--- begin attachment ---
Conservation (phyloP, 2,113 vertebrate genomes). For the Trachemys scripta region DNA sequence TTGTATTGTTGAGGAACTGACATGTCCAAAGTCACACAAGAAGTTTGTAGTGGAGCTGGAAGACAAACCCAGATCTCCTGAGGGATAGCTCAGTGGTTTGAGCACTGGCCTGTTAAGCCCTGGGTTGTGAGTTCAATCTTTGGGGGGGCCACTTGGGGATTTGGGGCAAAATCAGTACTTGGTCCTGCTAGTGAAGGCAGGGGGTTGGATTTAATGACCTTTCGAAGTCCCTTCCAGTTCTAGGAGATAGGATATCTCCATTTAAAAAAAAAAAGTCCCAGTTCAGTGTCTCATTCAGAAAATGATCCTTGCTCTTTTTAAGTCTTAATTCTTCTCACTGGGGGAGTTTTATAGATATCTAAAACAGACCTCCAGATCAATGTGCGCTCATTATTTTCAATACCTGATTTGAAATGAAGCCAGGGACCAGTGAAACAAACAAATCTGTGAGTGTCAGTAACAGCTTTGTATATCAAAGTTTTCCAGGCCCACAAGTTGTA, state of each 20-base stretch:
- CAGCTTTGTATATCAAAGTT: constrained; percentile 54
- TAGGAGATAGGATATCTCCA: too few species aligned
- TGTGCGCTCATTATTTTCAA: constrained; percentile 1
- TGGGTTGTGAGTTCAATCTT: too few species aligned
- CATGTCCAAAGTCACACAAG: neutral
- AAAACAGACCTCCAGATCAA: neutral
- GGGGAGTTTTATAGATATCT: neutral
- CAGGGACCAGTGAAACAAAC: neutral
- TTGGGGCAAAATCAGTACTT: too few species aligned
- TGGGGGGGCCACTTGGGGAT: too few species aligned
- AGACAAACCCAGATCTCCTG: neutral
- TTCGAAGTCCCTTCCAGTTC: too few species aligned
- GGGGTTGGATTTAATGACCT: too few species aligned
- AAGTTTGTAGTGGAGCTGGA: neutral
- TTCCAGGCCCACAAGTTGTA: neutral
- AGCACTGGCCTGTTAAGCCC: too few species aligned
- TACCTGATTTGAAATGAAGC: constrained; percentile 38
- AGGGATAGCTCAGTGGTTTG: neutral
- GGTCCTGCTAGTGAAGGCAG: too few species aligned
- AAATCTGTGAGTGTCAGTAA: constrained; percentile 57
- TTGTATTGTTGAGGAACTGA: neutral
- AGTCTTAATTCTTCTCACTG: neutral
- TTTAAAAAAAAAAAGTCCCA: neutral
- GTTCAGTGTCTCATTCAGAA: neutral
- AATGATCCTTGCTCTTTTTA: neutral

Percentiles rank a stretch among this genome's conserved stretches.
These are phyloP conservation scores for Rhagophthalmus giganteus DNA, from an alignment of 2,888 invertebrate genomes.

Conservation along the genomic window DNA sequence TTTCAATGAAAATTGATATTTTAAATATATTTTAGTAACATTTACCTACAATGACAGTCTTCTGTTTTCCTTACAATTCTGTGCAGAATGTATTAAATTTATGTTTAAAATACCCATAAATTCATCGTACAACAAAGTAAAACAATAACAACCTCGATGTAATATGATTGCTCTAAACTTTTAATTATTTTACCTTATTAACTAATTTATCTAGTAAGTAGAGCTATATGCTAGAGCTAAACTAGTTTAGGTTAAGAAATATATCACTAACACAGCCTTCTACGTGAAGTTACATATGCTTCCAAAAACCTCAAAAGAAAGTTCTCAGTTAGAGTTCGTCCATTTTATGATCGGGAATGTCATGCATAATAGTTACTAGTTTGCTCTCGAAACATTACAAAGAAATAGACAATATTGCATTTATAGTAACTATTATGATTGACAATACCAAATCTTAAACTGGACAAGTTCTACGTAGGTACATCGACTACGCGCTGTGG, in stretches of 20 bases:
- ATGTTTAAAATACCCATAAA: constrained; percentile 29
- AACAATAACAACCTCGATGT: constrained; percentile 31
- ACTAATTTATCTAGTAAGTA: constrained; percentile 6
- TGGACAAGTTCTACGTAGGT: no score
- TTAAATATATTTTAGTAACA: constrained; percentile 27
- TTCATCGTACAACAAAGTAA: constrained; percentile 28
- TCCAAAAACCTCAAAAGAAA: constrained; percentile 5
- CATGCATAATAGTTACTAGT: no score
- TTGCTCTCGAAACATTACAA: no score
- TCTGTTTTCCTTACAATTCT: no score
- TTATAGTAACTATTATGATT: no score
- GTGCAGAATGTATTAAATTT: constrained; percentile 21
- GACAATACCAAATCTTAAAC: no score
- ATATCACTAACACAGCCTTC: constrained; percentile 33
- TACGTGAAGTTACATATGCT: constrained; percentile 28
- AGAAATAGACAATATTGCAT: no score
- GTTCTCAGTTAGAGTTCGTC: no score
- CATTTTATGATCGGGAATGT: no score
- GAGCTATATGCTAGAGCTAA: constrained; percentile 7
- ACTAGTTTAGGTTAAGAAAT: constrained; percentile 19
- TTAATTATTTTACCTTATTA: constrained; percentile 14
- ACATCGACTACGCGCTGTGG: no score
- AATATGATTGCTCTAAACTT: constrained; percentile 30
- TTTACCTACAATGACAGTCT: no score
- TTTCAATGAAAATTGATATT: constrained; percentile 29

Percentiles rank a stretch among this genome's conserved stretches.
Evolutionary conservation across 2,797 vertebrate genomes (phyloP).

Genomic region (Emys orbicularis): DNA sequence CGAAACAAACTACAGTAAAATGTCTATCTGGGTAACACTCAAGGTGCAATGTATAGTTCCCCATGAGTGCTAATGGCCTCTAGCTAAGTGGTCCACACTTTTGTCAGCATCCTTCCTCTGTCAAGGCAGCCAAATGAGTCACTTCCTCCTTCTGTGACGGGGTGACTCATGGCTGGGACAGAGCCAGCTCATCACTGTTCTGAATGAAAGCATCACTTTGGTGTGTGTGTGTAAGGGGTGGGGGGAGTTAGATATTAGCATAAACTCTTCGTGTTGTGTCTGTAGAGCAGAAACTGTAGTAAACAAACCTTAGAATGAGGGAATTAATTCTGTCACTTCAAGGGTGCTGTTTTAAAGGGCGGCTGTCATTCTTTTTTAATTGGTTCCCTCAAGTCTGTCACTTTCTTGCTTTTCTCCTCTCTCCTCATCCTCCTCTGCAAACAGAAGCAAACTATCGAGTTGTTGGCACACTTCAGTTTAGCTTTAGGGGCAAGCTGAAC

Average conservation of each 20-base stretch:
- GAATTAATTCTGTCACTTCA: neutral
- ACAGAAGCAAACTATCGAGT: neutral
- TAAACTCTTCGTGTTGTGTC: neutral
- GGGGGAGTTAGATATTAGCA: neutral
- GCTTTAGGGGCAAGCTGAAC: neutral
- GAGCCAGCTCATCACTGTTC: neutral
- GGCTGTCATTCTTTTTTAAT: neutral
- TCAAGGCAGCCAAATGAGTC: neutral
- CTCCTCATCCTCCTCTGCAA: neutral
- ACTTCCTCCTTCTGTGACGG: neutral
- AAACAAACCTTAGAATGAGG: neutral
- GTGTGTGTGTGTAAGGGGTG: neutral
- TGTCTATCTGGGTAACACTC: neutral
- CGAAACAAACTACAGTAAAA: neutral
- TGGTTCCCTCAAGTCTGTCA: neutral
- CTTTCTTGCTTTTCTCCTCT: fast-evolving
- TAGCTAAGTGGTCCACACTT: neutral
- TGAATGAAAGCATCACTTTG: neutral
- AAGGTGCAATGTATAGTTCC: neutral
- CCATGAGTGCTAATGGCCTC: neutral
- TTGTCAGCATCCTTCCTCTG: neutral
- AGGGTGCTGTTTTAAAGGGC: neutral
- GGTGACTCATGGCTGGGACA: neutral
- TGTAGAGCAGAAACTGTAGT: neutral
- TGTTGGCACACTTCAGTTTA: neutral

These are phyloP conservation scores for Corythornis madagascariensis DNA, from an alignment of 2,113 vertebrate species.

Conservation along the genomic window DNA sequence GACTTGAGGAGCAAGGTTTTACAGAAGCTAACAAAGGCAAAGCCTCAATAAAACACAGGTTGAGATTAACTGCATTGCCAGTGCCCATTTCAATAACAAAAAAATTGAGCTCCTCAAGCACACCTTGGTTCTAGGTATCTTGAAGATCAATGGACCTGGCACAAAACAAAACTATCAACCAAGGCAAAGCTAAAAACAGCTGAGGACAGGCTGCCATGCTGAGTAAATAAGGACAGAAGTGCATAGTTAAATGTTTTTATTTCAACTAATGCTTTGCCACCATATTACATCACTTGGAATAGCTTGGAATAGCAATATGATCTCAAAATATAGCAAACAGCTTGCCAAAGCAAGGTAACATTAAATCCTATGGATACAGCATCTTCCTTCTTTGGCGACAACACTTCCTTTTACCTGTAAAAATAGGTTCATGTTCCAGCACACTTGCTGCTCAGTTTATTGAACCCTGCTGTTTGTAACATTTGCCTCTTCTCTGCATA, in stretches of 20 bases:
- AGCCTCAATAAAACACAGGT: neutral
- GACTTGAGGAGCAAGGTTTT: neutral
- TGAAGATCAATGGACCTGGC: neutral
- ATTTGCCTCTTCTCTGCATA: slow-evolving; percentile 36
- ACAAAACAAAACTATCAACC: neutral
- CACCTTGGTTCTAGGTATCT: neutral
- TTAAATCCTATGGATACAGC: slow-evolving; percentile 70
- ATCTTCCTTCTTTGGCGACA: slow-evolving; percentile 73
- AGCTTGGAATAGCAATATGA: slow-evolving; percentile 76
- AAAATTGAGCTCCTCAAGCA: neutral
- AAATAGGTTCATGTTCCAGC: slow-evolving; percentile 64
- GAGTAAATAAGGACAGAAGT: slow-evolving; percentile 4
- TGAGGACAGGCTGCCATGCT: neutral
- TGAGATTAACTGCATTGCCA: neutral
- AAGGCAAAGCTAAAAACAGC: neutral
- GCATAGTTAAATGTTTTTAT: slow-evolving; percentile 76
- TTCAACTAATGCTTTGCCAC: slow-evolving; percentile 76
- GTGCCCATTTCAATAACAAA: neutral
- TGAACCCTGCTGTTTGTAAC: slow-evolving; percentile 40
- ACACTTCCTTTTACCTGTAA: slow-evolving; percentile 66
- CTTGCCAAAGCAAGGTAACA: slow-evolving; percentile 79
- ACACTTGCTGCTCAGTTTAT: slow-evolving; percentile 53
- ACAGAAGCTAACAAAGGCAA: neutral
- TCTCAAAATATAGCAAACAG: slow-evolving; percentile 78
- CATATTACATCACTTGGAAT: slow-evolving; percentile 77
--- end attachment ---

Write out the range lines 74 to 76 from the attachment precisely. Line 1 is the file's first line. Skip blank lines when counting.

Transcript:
- CTTTCTTGCTTTTCTCCTCT: fast-evolving
- TAGCTAAGTGGTCCACACTT: neutral
- TGAATGAAAGCATCACTTTG: neutral